The correct use of the ART approach.
|Article Type:||Brief article|
(Care and treatment)
Dentifrices (Health aspects)
Oral hygiene products (Usage)
Oral hygiene products (Health aspects)
|Publication:||Name: European Archives of Paediatric Dentistry Publisher: European Academy of Paediatric Dentistry Audience: Academic Format: Magazine/Journal Subject: Health Copyright: COPYRIGHT 2010 European Academy of Paediatric Dentistry ISSN: 1818-6300|
|Issue:||Date: Oct, 2010 Source Volume: 11 Source Issue: 5|
|Product:||SIC Code: 2844 Toilet preparations|
|Geographic:||Geographic Scope: Europe Geographic Code: 4E Europe|
The correct use of the ART approach. J.E. Frencken, S.C. Leal. J
Applied Oral Science 2010;18(1): 1-4
Summary. Confusion exists amongst dentists and scientists about the correct use of the caries management approach termed atraumatic restorative treatment (ART). Inconsistent use of original definition of ART and suggested modifications (mART) have led to misunderstanding, misconception and miscommunication in the dental literature over the last decade. This paper aims to contribute to a uniform understanding and use of the term ART. Adherence to its original description is suggested and two major aspects addressed: the use of hand instruments only and of adhesive materials and systems. ART is a minimally invasive approach to prevent dental caries and stop further progression. ART has two components: sealing caries prone pits and fissures and restoring cavitated dentine lesions with sealant-restorations. Placement of an ART sealant involves the application of a high-viscosity GIC pushed into pits and fissures under finger pressure. ART restorations remove soft, completely demineralised carious tooth tissue with hand instruments. This is followed by restoration of the cavity with an adhesive dental material simultaneously sealing any remaining pits and fissures that remain at risk.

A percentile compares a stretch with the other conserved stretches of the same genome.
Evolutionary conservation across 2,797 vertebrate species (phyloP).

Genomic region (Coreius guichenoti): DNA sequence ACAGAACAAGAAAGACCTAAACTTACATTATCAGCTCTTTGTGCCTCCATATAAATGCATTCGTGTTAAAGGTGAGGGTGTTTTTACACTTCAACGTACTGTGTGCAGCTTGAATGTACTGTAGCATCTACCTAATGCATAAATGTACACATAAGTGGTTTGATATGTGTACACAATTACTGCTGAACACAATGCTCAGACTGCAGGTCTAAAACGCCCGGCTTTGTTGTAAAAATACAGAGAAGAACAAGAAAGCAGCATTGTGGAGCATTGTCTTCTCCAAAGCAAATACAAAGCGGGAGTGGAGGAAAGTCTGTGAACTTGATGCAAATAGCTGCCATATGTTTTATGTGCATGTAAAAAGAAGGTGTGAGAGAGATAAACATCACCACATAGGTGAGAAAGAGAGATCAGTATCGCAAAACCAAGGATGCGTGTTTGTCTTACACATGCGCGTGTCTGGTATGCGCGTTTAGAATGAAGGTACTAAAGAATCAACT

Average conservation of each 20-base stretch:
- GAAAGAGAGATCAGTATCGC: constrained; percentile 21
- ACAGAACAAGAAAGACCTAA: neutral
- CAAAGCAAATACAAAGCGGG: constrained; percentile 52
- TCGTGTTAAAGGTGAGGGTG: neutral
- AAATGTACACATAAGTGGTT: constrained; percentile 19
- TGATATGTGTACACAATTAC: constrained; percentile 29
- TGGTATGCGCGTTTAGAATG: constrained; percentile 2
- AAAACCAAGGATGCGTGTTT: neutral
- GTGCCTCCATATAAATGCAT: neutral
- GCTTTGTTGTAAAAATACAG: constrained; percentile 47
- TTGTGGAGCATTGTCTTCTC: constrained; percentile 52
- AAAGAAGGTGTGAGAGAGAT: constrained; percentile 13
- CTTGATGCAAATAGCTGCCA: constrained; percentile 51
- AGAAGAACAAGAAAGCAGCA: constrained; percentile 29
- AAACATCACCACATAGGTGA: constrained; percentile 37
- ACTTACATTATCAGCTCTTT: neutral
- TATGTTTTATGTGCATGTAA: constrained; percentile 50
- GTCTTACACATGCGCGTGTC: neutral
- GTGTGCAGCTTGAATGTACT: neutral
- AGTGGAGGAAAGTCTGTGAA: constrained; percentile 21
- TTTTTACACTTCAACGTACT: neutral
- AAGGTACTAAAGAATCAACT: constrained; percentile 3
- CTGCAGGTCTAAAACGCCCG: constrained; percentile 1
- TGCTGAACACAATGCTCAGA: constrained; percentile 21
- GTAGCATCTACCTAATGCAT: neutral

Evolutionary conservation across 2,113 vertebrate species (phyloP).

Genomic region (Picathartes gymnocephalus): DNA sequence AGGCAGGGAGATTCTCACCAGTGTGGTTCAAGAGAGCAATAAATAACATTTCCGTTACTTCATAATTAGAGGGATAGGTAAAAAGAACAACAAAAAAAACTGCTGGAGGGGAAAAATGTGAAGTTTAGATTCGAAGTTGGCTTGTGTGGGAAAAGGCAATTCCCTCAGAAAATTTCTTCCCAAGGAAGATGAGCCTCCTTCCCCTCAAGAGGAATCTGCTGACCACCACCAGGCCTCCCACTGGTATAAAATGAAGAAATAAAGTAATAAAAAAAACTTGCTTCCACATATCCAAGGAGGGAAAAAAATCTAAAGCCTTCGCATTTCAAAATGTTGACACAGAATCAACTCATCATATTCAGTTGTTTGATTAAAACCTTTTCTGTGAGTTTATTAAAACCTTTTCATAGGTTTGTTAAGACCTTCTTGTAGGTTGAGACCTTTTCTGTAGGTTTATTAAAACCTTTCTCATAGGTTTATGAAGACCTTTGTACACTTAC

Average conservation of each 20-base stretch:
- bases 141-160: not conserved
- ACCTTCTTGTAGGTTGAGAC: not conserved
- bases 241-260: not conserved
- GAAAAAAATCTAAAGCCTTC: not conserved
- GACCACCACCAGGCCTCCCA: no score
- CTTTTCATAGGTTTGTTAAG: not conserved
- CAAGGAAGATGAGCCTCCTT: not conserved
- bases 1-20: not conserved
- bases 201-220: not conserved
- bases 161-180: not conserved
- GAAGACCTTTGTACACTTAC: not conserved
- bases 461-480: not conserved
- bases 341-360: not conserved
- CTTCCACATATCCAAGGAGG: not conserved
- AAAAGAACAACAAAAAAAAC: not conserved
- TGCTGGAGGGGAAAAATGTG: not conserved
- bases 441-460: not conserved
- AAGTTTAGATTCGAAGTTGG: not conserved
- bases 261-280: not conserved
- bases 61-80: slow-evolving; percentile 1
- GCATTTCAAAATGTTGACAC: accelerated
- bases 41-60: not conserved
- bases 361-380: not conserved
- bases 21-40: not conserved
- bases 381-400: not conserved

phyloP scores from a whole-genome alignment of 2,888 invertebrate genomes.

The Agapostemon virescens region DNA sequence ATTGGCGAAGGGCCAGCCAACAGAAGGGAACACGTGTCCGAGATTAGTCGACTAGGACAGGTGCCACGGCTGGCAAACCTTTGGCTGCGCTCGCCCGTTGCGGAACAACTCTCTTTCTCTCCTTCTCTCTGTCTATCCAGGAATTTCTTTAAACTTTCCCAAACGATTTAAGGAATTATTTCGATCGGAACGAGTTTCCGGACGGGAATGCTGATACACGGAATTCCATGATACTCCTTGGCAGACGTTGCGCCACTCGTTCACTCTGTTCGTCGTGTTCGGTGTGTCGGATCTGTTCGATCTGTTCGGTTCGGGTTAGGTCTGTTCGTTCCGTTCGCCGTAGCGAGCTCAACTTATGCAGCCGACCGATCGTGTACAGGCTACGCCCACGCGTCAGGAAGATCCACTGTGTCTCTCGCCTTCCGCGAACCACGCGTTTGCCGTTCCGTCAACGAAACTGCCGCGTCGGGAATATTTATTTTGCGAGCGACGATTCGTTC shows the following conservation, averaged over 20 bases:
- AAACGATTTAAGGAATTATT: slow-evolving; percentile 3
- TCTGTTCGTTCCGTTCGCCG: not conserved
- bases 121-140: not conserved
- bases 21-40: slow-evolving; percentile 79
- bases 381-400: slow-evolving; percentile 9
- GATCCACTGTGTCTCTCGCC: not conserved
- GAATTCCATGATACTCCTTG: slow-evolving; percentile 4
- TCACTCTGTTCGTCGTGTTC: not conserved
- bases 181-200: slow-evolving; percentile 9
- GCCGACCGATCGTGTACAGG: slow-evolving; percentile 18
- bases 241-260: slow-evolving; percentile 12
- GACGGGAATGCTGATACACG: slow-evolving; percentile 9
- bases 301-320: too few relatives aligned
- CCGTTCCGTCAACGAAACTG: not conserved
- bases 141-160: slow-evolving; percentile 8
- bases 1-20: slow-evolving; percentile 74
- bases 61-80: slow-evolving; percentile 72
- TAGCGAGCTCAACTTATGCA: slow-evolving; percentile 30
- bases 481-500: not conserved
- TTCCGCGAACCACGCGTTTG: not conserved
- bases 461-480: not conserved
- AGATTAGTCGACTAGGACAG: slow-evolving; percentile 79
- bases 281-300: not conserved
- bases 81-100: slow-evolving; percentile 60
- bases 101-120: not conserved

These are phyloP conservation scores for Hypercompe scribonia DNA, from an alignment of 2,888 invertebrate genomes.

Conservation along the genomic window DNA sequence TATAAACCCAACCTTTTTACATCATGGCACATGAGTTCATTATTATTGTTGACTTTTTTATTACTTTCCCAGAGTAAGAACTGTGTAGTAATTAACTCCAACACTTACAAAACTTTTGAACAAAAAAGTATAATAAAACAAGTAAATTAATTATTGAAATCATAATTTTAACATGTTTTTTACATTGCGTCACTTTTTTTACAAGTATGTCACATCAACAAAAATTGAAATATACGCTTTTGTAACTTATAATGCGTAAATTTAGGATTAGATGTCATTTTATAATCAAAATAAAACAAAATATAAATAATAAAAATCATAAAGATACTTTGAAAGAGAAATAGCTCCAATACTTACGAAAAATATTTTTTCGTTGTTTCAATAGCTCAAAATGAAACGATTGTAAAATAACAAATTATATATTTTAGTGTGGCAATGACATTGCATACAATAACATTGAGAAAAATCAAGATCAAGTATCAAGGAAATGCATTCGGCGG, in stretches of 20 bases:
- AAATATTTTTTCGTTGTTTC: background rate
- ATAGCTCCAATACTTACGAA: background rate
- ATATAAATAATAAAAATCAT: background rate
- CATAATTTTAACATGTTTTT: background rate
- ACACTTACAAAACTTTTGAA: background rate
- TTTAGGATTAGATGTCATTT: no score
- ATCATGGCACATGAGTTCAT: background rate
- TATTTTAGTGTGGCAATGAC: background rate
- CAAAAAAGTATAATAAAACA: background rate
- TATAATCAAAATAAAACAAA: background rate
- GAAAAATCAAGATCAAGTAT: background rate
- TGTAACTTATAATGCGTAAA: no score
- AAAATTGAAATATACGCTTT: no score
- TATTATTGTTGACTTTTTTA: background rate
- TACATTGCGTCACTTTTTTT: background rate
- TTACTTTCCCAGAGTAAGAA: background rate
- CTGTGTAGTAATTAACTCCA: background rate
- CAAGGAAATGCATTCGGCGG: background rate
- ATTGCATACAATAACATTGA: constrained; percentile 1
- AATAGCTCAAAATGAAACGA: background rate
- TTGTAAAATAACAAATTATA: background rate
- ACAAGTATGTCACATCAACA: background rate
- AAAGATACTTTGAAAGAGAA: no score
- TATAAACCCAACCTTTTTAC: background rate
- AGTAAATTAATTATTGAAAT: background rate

Comment. This paper clarifies the procedure and nomenclature of ART as a relatively well known technique. However, as the authors report, it is not uncommon for medical/dental terminology to be brought into everyday parlance, and as a result, for the term to lose its original identity. This useful paper succinctly describes the process and ethos of ART while placing the technique in its rightful place for use by the dental professional.
|Gale Copyright:||Copyright 2010 Gale, Cengage Learning. All rights reserved.|